- Feb. 24, 2021
- Feb. 22, 2021
- Feb. 15, 2021
Member of the Policy Board
February 10, 2021
I will begin my speech by talking about overseas economies.
The growth rates for the April-June quarter of 2020 were substantially negative in many countries due to measures such as lockdowns implemented in response to the spread of the novel coronavirus (COVID-19). However, those for the July-September quarter turned significantly positive amid a resumption of economic activity (Chart 1). The pace of economic improvement for the October-December quarter varied across regions and sectors; the growth rates of the United States and China were positive for two consecutive quarters while that of the European Union turned negative due to the tightening of public health measures following a resurgence of COVID-19. As for the outlook, overseas economies are likely to improve, partly supported by aggressive macroeconomic policies, although the pace is likely to be moderate for the time being. Downside risks are high because developments in each country are likely to remain dependent on the course of COVID-19.
Japan's economy has picked up as a trend, although it has remained in a severe situation (Chart 2). Exports and production have continued to increase clearly, mainly for automobile-related goods, and also for a wide range of goods, including capital goods and IT-related goods. However, stagnation has become more noticeable again in the nonmanufacturing industry, particularly for face-to-face services, mainly due to a third wave of COVID-19. Business fixed investment continued to decline until the July-September quarter of 2020. Nevertheless, machinery investment by the manufacturing industry has been picking up, reflecting the recovery in exports and production. According to the Bank of Japan's December Tankan (Short-Term Economic Survey of Enterprises in Japan), however, the proportion of firms responding that current business conditions are "unfavorable" continued to exceed the proportion of those responding that they are "favorable." The same result was observed for future business conditions. Sales forecasts for all industries and enterprises for fiscal 2020 declined by almost 10 percent on a year-on-year basis. It is a matter of concern that the year-on-year rate of growth in research and development (R&D) investment plans for all industries and enterprises for fiscal 2020 was negative. Given that the impact of COVID-19 has been expanding after the release of the Tankan, downside risks to business fixed investment have been significant, mainly in the face-to-face services industry.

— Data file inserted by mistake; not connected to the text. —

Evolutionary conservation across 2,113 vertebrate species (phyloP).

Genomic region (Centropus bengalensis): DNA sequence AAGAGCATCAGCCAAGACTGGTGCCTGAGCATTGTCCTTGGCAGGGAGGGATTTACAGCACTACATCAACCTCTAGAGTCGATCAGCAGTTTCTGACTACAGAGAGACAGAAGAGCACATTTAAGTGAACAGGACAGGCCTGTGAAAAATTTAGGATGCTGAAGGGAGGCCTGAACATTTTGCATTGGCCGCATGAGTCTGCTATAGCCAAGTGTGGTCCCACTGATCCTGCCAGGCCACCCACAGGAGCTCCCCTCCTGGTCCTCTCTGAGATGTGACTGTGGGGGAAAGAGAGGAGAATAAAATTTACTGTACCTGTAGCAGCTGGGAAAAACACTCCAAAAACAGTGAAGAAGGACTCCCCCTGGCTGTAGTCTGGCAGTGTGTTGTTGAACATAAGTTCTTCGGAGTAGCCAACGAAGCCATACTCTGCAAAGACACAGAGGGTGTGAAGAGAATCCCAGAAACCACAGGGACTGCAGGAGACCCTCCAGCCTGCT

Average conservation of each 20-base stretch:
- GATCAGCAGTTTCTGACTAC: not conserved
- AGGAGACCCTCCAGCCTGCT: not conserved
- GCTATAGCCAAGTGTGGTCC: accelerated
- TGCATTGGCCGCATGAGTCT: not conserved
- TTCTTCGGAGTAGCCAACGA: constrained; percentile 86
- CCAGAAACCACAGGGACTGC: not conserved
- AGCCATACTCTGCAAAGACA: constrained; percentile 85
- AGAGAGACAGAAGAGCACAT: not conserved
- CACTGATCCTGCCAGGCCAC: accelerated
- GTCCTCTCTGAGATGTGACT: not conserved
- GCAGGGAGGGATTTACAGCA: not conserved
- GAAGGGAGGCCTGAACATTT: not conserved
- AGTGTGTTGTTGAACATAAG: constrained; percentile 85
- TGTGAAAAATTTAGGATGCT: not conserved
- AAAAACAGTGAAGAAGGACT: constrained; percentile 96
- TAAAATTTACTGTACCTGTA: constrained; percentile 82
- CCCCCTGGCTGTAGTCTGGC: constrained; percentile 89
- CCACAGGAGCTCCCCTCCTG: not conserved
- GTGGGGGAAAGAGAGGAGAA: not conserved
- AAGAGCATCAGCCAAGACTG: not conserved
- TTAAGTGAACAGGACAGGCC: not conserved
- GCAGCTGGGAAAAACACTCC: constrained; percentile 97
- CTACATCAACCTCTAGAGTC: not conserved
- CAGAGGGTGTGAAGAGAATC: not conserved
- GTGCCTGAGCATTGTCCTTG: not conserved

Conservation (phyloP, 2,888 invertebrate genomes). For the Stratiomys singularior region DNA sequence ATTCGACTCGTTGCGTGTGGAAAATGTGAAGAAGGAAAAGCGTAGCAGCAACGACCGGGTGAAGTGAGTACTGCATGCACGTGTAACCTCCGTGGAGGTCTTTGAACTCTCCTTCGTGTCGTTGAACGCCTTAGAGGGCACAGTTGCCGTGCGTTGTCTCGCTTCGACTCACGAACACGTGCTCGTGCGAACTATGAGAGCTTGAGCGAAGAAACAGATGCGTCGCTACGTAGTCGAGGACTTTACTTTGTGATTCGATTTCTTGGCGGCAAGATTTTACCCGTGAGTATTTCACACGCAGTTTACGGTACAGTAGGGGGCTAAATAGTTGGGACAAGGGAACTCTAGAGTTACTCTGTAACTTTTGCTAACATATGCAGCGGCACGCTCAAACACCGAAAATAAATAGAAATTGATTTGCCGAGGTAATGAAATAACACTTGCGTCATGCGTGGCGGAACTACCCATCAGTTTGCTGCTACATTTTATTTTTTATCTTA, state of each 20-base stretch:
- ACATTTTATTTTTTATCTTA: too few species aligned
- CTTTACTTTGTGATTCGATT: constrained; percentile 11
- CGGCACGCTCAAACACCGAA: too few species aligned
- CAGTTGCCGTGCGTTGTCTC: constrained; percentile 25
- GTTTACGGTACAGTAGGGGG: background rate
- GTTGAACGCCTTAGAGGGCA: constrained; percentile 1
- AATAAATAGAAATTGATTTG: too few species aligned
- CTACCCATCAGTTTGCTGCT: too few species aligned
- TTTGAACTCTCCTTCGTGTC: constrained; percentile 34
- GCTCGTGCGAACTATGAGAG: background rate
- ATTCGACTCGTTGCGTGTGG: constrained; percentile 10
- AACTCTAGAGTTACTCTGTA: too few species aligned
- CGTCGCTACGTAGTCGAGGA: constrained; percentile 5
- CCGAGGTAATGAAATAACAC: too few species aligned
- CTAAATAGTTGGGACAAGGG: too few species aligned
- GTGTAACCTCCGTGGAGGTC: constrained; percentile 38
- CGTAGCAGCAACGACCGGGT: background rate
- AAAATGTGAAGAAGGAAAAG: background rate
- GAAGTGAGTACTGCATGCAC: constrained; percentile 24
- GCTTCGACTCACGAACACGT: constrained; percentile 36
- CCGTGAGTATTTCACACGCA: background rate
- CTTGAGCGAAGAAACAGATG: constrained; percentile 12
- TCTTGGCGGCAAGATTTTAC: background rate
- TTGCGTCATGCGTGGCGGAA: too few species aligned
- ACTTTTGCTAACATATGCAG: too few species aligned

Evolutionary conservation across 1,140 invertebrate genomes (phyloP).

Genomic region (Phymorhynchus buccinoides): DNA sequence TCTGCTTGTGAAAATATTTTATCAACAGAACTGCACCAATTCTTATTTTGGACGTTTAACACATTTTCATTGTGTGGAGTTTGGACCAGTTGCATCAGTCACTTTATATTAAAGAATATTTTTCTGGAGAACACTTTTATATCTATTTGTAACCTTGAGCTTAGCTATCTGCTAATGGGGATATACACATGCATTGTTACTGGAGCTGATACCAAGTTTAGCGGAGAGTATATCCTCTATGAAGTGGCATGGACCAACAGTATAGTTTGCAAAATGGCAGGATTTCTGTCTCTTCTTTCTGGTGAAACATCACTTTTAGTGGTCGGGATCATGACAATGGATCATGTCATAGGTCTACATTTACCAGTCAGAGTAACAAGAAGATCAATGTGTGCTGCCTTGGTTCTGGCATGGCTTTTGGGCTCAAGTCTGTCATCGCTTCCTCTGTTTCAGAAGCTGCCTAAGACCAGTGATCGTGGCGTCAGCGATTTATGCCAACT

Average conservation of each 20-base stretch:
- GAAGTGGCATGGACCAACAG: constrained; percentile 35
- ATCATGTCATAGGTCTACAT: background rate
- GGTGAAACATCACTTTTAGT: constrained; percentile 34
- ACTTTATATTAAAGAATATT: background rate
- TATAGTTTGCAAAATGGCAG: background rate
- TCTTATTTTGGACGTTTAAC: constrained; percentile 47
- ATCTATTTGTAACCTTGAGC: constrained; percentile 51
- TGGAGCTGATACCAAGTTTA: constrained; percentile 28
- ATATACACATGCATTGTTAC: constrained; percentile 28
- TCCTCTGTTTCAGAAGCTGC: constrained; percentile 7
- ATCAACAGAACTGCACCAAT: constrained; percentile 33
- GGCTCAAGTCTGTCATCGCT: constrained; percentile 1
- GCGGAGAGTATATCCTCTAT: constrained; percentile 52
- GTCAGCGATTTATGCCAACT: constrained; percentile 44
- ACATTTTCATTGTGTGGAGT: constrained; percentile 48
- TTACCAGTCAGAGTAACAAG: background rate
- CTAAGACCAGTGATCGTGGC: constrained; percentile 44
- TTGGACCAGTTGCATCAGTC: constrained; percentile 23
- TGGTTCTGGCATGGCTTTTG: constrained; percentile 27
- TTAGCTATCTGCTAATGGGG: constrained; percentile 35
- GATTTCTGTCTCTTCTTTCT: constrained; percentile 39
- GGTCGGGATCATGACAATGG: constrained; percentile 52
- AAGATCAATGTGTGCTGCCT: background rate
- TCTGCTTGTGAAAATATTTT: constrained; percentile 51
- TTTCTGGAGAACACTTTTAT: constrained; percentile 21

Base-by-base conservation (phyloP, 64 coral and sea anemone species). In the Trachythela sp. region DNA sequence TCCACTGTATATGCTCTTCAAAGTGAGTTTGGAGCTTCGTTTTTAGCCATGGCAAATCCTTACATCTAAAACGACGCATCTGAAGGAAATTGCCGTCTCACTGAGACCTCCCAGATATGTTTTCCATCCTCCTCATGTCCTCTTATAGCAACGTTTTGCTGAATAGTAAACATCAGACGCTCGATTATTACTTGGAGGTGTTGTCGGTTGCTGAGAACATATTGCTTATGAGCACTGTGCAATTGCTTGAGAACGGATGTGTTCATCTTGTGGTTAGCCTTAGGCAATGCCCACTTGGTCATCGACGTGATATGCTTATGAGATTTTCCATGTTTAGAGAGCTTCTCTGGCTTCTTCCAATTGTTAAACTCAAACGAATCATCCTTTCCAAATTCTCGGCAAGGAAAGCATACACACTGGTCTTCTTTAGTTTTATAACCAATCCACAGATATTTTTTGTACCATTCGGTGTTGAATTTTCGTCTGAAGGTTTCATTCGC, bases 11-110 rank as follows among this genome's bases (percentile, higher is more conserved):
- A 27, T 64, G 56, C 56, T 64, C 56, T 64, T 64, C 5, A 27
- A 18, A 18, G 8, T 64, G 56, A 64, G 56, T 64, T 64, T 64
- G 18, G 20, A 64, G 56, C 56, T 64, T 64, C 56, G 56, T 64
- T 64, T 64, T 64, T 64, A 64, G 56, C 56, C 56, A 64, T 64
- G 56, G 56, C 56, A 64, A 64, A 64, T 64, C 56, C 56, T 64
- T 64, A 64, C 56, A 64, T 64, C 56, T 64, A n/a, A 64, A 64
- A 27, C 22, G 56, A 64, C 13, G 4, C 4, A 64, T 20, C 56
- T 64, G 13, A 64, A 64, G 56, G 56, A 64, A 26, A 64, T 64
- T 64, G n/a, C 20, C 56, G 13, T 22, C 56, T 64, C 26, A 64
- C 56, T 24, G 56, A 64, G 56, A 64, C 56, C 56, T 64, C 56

With regard to the substantial decline in the real GDP growth rate for the April-June quarter of 2020 and the pick-up for the subsequent quarter, it seems that Japan's recovery lacked momentum compared with that in the United States and Europe (Chart 3). A comparison shows that domestic demand components, such as business fixed investment and private consumption, have been relatively weak in Japan compared with those of the United States in particular (Chart 4). The relative weakness in private consumption in Japan could be attributable to the fact that there is a large population of seniors, who remain strongly vigilant against COVID-19. Such weakness in business fixed investment could be because Japanese firms have not been as active as U.S. firms in making digital investments. In my view, the lack of momentum in economic recovery in Japan is due to various challenges it has been facing for a long time. I will return to this later.